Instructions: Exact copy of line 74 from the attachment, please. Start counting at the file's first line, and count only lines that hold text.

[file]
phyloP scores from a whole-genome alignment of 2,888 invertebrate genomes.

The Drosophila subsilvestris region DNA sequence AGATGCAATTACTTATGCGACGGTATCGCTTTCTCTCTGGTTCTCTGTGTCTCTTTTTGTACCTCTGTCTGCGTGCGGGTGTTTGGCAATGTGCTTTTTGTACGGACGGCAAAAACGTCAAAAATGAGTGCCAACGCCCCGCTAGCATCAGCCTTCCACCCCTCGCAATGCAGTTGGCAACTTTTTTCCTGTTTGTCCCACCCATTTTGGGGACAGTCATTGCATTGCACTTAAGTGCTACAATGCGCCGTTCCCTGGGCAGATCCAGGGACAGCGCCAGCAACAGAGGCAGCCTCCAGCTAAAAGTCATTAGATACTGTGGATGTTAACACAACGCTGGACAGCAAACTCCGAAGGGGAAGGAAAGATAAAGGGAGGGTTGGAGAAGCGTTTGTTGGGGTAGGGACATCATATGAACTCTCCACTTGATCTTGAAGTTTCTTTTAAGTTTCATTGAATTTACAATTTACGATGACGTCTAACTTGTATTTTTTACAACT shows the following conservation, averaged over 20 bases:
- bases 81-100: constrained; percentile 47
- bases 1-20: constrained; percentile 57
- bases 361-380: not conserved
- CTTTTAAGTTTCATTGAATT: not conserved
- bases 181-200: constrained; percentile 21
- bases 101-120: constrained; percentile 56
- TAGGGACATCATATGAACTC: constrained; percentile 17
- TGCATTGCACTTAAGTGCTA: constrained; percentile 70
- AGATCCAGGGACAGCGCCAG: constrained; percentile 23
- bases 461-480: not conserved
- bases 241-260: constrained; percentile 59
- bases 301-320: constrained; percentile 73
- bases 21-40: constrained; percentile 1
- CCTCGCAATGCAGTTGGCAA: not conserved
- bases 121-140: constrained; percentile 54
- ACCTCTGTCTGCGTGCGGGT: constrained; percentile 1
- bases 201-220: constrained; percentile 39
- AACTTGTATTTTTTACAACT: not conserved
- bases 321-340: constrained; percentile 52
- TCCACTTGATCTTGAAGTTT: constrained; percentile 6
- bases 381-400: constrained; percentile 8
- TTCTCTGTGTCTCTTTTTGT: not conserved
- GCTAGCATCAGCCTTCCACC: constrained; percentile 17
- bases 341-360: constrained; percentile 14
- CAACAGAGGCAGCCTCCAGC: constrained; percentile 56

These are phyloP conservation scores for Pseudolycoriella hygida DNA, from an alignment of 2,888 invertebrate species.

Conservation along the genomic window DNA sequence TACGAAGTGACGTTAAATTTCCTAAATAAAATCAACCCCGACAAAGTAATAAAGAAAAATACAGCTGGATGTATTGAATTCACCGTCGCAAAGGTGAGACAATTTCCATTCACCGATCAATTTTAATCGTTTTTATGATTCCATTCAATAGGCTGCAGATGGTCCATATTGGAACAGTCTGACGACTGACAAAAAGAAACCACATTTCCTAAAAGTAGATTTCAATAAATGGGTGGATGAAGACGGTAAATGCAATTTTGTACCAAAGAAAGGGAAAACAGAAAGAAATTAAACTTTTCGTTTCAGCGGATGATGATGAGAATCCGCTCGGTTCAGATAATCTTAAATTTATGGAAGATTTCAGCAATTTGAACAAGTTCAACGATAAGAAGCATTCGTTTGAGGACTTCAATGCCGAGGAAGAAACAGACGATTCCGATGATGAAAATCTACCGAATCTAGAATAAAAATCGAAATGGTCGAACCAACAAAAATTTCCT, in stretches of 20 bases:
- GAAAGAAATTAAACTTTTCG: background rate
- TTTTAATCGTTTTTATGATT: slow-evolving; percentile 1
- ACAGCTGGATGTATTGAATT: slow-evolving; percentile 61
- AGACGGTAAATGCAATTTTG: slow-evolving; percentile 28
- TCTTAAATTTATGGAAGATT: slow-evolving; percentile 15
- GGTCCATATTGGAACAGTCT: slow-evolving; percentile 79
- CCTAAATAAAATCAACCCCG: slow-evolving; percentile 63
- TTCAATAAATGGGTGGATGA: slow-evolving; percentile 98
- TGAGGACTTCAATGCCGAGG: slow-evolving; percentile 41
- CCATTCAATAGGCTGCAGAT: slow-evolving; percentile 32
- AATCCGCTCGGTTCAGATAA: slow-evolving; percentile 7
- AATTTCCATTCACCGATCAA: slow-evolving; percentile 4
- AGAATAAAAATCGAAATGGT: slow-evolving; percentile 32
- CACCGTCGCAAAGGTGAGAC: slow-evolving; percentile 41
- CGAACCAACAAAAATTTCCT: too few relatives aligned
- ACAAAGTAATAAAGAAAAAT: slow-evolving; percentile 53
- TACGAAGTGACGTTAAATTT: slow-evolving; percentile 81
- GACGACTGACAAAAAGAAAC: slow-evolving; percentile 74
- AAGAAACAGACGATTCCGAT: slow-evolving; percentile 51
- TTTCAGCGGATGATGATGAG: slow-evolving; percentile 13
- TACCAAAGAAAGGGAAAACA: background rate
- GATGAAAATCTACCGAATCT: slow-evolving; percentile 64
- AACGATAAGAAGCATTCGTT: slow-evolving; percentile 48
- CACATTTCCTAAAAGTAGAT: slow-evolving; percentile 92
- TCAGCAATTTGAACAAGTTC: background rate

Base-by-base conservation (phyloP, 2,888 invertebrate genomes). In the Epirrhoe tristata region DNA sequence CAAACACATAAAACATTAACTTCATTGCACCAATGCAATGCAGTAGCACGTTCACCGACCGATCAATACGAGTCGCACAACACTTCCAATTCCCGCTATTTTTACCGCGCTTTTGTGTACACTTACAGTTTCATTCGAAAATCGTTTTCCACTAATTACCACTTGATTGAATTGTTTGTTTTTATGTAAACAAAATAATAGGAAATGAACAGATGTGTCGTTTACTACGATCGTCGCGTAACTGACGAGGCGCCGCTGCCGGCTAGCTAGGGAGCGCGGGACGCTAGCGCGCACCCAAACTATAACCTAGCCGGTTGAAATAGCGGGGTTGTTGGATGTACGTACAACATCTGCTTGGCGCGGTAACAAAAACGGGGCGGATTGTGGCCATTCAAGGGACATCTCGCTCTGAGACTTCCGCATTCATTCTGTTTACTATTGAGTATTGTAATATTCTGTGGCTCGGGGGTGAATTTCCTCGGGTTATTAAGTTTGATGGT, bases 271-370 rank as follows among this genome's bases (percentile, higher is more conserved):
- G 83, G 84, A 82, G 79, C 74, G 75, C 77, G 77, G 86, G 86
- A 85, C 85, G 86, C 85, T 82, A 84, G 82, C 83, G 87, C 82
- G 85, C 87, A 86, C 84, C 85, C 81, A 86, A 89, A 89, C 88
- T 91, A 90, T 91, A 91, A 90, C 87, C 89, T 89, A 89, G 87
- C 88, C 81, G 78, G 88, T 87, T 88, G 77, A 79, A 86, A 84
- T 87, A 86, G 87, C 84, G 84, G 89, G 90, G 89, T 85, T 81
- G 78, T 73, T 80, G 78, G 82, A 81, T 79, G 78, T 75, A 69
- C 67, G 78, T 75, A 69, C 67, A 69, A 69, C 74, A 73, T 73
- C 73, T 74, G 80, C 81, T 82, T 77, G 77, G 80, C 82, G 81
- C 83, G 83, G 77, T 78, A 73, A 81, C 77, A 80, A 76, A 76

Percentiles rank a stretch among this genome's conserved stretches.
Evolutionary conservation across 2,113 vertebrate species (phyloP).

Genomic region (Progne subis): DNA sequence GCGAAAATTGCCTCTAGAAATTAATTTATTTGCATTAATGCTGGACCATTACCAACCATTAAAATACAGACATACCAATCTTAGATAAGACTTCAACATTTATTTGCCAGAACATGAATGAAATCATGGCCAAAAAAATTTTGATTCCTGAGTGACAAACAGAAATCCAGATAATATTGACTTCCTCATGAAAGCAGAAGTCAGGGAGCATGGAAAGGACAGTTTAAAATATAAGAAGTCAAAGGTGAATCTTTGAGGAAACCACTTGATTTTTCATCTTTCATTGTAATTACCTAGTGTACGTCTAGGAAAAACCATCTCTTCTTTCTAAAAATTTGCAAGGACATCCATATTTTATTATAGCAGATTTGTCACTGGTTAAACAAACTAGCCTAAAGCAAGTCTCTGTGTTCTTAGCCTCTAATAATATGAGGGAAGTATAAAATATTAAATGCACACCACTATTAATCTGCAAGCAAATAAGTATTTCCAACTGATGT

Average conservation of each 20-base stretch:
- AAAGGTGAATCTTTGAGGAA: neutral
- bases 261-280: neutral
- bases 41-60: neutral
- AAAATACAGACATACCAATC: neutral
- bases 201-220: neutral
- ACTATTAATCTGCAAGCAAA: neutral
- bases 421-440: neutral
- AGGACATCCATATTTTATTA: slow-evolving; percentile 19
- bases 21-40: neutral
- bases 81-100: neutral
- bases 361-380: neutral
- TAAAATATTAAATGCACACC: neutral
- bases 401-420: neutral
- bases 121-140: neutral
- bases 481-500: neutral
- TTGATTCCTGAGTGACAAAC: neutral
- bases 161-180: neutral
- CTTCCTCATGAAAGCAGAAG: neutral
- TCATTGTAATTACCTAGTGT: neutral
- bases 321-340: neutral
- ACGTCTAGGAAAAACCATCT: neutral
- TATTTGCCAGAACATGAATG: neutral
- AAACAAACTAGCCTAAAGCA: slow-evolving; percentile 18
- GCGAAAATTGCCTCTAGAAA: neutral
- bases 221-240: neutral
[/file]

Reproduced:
- bases 201-220: neutral